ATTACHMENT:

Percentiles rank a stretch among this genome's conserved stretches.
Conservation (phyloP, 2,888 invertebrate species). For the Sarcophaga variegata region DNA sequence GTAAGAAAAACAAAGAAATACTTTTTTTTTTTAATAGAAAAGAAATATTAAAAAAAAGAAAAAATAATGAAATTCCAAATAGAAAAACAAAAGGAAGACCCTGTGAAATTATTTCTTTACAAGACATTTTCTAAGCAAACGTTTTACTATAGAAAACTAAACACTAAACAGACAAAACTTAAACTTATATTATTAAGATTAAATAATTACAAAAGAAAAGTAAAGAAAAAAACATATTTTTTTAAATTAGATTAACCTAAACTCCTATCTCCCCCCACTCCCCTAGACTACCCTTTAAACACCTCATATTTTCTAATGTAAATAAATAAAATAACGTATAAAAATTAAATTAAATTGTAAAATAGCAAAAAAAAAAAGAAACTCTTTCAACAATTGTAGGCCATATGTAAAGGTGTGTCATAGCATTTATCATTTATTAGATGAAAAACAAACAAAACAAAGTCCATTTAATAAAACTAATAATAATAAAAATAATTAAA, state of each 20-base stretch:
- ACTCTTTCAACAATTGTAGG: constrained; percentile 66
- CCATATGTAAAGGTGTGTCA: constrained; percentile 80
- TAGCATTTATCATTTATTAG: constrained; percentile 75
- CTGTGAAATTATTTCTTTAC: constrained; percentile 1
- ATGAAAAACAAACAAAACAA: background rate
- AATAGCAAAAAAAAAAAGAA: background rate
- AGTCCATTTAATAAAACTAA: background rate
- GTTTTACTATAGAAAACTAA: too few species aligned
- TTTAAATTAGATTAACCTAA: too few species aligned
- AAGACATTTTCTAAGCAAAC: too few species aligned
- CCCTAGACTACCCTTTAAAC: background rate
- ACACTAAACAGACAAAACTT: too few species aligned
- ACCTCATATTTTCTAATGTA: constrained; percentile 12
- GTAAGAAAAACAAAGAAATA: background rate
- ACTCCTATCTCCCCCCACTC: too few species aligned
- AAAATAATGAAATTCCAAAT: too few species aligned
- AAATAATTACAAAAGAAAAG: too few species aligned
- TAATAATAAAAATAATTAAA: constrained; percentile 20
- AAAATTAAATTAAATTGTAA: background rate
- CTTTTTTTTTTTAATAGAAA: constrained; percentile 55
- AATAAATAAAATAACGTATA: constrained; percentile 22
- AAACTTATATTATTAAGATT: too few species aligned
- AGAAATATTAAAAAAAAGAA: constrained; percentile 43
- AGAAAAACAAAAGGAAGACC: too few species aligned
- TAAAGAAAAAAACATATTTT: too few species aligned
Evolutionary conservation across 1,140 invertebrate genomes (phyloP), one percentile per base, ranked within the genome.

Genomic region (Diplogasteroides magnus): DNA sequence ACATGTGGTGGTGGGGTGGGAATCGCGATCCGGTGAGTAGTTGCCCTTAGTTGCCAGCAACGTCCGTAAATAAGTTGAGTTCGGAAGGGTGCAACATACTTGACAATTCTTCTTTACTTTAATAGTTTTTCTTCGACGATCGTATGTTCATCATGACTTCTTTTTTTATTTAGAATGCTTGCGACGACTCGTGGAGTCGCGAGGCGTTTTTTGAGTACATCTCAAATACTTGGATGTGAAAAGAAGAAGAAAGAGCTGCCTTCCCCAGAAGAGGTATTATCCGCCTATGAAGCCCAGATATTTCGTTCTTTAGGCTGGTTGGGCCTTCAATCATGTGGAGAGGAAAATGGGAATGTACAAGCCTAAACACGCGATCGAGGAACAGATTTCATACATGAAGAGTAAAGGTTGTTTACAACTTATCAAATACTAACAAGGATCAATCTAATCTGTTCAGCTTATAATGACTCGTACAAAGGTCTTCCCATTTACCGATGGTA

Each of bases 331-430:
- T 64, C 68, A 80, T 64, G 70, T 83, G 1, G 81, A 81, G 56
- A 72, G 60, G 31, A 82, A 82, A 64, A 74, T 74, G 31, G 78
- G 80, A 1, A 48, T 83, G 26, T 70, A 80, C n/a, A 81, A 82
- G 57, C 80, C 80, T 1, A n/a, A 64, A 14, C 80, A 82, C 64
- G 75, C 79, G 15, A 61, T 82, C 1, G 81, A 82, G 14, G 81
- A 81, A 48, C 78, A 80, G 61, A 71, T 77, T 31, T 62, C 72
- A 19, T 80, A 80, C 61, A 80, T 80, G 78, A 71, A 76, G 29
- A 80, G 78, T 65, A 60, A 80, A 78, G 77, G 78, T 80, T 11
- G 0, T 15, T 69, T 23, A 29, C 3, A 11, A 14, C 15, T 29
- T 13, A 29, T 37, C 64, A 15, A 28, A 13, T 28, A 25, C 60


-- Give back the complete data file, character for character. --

Percentiles rank a stretch among this genome's conserved stretches.
Conservation (phyloP, 2,888 invertebrate species). For the Sarcophaga variegata region DNA sequence GTAAGAAAAACAAAGAAATACTTTTTTTTTTTAATAGAAAAGAAATATTAAAAAAAAGAAAAAATAATGAAATTCCAAATAGAAAAACAAAAGGAAGACCCTGTGAAATTATTTCTTTACAAGACATTTTCTAAGCAAACGTTTTACTATAGAAAACTAAACACTAAACAGACAAAACTTAAACTTATATTATTAAGATTAAATAATTACAAAAGAAAAGTAAAGAAAAAAACATATTTTTTTAAATTAGATTAACCTAAACTCCTATCTCCCCCCACTCCCCTAGACTACCCTTTAAACACCTCATATTTTCTAATGTAAATAAATAAAATAACGTATAAAAATTAAATTAAATTGTAAAATAGCAAAAAAAAAAAGAAACTCTTTCAACAATTGTAGGCCATATGTAAAGGTGTGTCATAGCATTTATCATTTATTAGATGAAAAACAAACAAAACAAAGTCCATTTAATAAAACTAATAATAATAAAAATAATTAAA, state of each 20-base stretch:
- ACTCTTTCAACAATTGTAGG: constrained; percentile 66
- CCATATGTAAAGGTGTGTCA: constrained; percentile 80
- TAGCATTTATCATTTATTAG: constrained; percentile 75
- CTGTGAAATTATTTCTTTAC: constrained; percentile 1
- ATGAAAAACAAACAAAACAA: background rate
- AATAGCAAAAAAAAAAAGAA: background rate
- AGTCCATTTAATAAAACTAA: background rate
- GTTTTACTATAGAAAACTAA: too few species aligned
- TTTAAATTAGATTAACCTAA: too few species aligned
- AAGACATTTTCTAAGCAAAC: too few species aligned
- CCCTAGACTACCCTTTAAAC: background rate
- ACACTAAACAGACAAAACTT: too few species aligned
- ACCTCATATTTTCTAATGTA: constrained; percentile 12
- GTAAGAAAAACAAAGAAATA: background rate
- ACTCCTATCTCCCCCCACTC: too few species aligned
- AAAATAATGAAATTCCAAAT: too few species aligned
- AAATAATTACAAAAGAAAAG: too few species aligned
- TAATAATAAAAATAATTAAA: constrained; percentile 20
- AAAATTAAATTAAATTGTAA: background rate
- CTTTTTTTTTTTAATAGAAA: constrained; percentile 55
- AATAAATAAAATAACGTATA: constrained; percentile 22
- AAACTTATATTATTAAGATT: too few species aligned
- AGAAATATTAAAAAAAAGAA: constrained; percentile 43
- AGAAAAACAAAAGGAAGACC: too few species aligned
- TAAAGAAAAAAACATATTTT: too few species aligned
Evolutionary conservation across 1,140 invertebrate genomes (phyloP), one percentile per base, ranked within the genome.

Genomic region (Diplogasteroides magnus): DNA sequence ACATGTGGTGGTGGGGTGGGAATCGCGATCCGGTGAGTAGTTGCCCTTAGTTGCCAGCAACGTCCGTAAATAAGTTGAGTTCGGAAGGGTGCAACATACTTGACAATTCTTCTTTACTTTAATAGTTTTTCTTCGACGATCGTATGTTCATCATGACTTCTTTTTTTATTTAGAATGCTTGCGACGACTCGTGGAGTCGCGAGGCGTTTTTTGAGTACATCTCAAATACTTGGATGTGAAAAGAAGAAGAAAGAGCTGCCTTCCCCAGAAGAGGTATTATCCGCCTATGAAGCCCAGATATTTCGTTCTTTAGGCTGGTTGGGCCTTCAATCATGTGGAGAGGAAAATGGGAATGTACAAGCCTAAACACGCGATCGAGGAACAGATTTCATACATGAAGAGTAAAGGTTGTTTACAACTTATCAAATACTAACAAGGATCAATCTAATCTGTTCAGCTTATAATGACTCGTACAAAGGTCTTCCCATTTACCGATGGTA

Each of bases 331-430:
- T 64, C 68, A 80, T 64, G 70, T 83, G 1, G 81, A 81, G 56
- A 72, G 60, G 31, A 82, A 82, A 64, A 74, T 74, G 31, G 78
- G 80, A 1, A 48, T 83, G 26, T 70, A 80, C n/a, A 81, A 82
- G 57, C 80, C 80, T 1, A n/a, A 64, A 14, C 80, A 82, C 64
- G 75, C 79, G 15, A 61, T 82, C 1, G 81, A 82, G 14, G 81
- A 81, A 48, C 78, A 80, G 61, A 71, T 77, T 31, T 62, C 72
- A 19, T 80, A 80, C 61, A 80, T 80, G 78, A 71, A 76, G 29
- A 80, G 78, T 65, A 60, A 80, A 78, G 77, G 78, T 80, T 11
- G 0, T 15, T 69, T 23, A 29, C 3, A 11, A 14, C 15, T 29
- T 13, A 29, T 37, C 64, A 15, A 28, A 13, T 28, A 25, C 60